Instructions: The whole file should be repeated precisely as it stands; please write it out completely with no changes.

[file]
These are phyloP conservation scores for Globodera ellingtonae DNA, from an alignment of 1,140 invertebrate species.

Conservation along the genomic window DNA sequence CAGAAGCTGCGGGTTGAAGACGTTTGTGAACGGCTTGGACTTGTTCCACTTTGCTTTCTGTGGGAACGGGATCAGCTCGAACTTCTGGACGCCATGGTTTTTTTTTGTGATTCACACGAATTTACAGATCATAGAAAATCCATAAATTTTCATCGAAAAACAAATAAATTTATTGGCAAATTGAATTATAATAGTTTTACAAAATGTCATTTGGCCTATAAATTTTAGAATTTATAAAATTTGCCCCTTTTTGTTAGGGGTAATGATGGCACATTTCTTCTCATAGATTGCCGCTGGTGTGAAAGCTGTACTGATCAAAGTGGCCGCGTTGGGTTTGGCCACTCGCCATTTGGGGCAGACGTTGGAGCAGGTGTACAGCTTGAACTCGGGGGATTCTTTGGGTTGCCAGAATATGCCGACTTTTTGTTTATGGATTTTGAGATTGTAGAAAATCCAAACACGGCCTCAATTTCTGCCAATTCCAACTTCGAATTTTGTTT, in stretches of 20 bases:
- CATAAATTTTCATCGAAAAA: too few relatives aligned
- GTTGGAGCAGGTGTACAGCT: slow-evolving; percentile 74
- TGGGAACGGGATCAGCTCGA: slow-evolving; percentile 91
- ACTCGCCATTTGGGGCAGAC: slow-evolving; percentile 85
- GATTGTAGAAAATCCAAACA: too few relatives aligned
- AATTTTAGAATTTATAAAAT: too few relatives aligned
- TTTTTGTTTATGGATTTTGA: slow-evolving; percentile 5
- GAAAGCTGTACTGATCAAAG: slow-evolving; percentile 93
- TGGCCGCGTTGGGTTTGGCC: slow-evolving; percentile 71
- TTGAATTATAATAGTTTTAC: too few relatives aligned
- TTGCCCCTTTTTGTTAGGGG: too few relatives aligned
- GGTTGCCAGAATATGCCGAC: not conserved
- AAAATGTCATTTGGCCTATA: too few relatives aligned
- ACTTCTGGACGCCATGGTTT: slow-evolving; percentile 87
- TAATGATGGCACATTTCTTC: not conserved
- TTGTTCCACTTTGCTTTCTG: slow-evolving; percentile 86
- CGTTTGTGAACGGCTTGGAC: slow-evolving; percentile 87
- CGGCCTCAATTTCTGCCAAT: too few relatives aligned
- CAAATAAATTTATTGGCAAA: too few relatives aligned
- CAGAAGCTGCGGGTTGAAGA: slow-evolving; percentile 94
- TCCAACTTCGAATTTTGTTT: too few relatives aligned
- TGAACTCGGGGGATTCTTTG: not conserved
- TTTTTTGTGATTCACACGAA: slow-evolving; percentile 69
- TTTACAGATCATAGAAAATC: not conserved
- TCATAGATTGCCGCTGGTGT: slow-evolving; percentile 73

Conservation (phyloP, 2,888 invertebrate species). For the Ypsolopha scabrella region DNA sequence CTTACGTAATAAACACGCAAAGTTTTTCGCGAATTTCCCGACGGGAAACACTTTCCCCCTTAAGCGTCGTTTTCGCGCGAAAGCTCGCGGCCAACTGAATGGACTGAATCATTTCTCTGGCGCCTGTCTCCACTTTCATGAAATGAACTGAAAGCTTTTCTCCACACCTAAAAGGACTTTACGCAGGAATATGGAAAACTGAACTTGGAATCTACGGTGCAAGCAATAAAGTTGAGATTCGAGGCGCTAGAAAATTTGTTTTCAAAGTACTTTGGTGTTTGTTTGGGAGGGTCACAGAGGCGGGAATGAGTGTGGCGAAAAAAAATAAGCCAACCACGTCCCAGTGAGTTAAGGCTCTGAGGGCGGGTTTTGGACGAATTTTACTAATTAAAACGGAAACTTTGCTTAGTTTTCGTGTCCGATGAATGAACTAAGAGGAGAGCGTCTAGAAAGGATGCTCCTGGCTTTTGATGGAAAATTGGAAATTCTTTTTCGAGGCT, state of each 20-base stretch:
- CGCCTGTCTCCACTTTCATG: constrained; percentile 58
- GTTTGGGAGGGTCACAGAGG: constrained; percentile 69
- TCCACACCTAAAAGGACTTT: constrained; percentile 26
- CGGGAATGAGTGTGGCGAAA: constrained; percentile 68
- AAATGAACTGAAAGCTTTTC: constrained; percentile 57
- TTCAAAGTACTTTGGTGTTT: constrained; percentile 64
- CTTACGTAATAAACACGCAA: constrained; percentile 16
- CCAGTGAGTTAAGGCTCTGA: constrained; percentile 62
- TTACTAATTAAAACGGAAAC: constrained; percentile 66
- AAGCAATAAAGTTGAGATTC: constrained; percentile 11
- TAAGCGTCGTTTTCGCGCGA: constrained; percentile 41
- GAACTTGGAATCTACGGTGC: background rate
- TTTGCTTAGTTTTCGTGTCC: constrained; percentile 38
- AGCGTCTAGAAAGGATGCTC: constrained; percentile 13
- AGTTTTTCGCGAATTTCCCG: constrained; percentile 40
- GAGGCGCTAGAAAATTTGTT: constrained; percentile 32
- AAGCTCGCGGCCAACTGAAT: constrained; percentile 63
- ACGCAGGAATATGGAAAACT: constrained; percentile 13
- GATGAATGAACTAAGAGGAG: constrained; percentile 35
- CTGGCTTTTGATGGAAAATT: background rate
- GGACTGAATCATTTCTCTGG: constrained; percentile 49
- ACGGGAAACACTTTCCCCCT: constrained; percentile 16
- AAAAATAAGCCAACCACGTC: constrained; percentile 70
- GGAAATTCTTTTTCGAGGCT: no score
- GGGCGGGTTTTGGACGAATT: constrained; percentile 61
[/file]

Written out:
These are phyloP conservation scores for Globodera ellingtonae DNA, from an alignment of 1,140 invertebrate species.

Conservation along the genomic window DNA sequence CAGAAGCTGCGGGTTGAAGACGTTTGTGAACGGCTTGGACTTGTTCCACTTTGCTTTCTGTGGGAACGGGATCAGCTCGAACTTCTGGACGCCATGGTTTTTTTTTGTGATTCACACGAATTTACAGATCATAGAAAATCCATAAATTTTCATCGAAAAACAAATAAATTTATTGGCAAATTGAATTATAATAGTTTTACAAAATGTCATTTGGCCTATAAATTTTAGAATTTATAAAATTTGCCCCTTTTTGTTAGGGGTAATGATGGCACATTTCTTCTCATAGATTGCCGCTGGTGTGAAAGCTGTACTGATCAAAGTGGCCGCGTTGGGTTTGGCCACTCGCCATTTGGGGCAGACGTTGGAGCAGGTGTACAGCTTGAACTCGGGGGATTCTTTGGGTTGCCAGAATATGCCGACTTTTTGTTTATGGATTTTGAGATTGTAGAAAATCCAAACACGGCCTCAATTTCTGCCAATTCCAACTTCGAATTTTGTTT, in stretches of 20 bases:
- CATAAATTTTCATCGAAAAA: too few relatives aligned
- GTTGGAGCAGGTGTACAGCT: slow-evolving; percentile 74
- TGGGAACGGGATCAGCTCGA: slow-evolving; percentile 91
- ACTCGCCATTTGGGGCAGAC: slow-evolving; percentile 85
- GATTGTAGAAAATCCAAACA: too few relatives aligned
- AATTTTAGAATTTATAAAAT: too few relatives aligned
- TTTTTGTTTATGGATTTTGA: slow-evolving; percentile 5
- GAAAGCTGTACTGATCAAAG: slow-evolving; percentile 93
- TGGCCGCGTTGGGTTTGGCC: slow-evolving; percentile 71
- TTGAATTATAATAGTTTTAC: too few relatives aligned
- TTGCCCCTTTTTGTTAGGGG: too few relatives aligned
- GGTTGCCAGAATATGCCGAC: not conserved
- AAAATGTCATTTGGCCTATA: too few relatives aligned
- ACTTCTGGACGCCATGGTTT: slow-evolving; percentile 87
- TAATGATGGCACATTTCTTC: not conserved
- TTGTTCCACTTTGCTTTCTG: slow-evolving; percentile 86
- CGTTTGTGAACGGCTTGGAC: slow-evolving; percentile 87
- CGGCCTCAATTTCTGCCAAT: too few relatives aligned
- CAAATAAATTTATTGGCAAA: too few relatives aligned
- CAGAAGCTGCGGGTTGAAGA: slow-evolving; percentile 94
- TCCAACTTCGAATTTTGTTT: too few relatives aligned
- TGAACTCGGGGGATTCTTTG: not conserved
- TTTTTTGTGATTCACACGAA: slow-evolving; percentile 69
- TTTACAGATCATAGAAAATC: not conserved
- TCATAGATTGCCGCTGGTGT: slow-evolving; percentile 73

Conservation (phyloP, 2,888 invertebrate species). For the Ypsolopha scabrella region DNA sequence CTTACGTAATAAACACGCAAAGTTTTTCGCGAATTTCCCGACGGGAAACACTTTCCCCCTTAAGCGTCGTTTTCGCGCGAAAGCTCGCGGCCAACTGAATGGACTGAATCATTTCTCTGGCGCCTGTCTCCACTTTCATGAAATGAACTGAAAGCTTTTCTCCACACCTAAAAGGACTTTACGCAGGAATATGGAAAACTGAACTTGGAATCTACGGTGCAAGCAATAAAGTTGAGATTCGAGGCGCTAGAAAATTTGTTTTCAAAGTACTTTGGTGTTTGTTTGGGAGGGTCACAGAGGCGGGAATGAGTGTGGCGAAAAAAAATAAGCCAACCACGTCCCAGTGAGTTAAGGCTCTGAGGGCGGGTTTTGGACGAATTTTACTAATTAAAACGGAAACTTTGCTTAGTTTTCGTGTCCGATGAATGAACTAAGAGGAGAGCGTCTAGAAAGGATGCTCCTGGCTTTTGATGGAAAATTGGAAATTCTTTTTCGAGGCT, state of each 20-base stretch:
- CGCCTGTCTCCACTTTCATG: constrained; percentile 58
- GTTTGGGAGGGTCACAGAGG: constrained; percentile 69
- TCCACACCTAAAAGGACTTT: constrained; percentile 26
- CGGGAATGAGTGTGGCGAAA: constrained; percentile 68
- AAATGAACTGAAAGCTTTTC: constrained; percentile 57
- TTCAAAGTACTTTGGTGTTT: constrained; percentile 64
- CTTACGTAATAAACACGCAA: constrained; percentile 16
- CCAGTGAGTTAAGGCTCTGA: constrained; percentile 62
- TTACTAATTAAAACGGAAAC: constrained; percentile 66
- AAGCAATAAAGTTGAGATTC: constrained; percentile 11
- TAAGCGTCGTTTTCGCGCGA: constrained; percentile 41
- GAACTTGGAATCTACGGTGC: background rate
- TTTGCTTAGTTTTCGTGTCC: constrained; percentile 38
- AGCGTCTAGAAAGGATGCTC: constrained; percentile 13
- AGTTTTTCGCGAATTTCCCG: constrained; percentile 40
- GAGGCGCTAGAAAATTTGTT: constrained; percentile 32
- AAGCTCGCGGCCAACTGAAT: constrained; percentile 63
- ACGCAGGAATATGGAAAACT: constrained; percentile 13
- GATGAATGAACTAAGAGGAG: constrained; percentile 35
- CTGGCTTTTGATGGAAAATT: background rate
- GGACTGAATCATTTCTCTGG: constrained; percentile 49
- ACGGGAAACACTTTCCCCCT: constrained; percentile 16
- AAAAATAAGCCAACCACGTC: constrained; percentile 70
- GGAAATTCTTTTTCGAGGCT: no score
- GGGCGGGTTTTGGACGAATT: constrained; percentile 61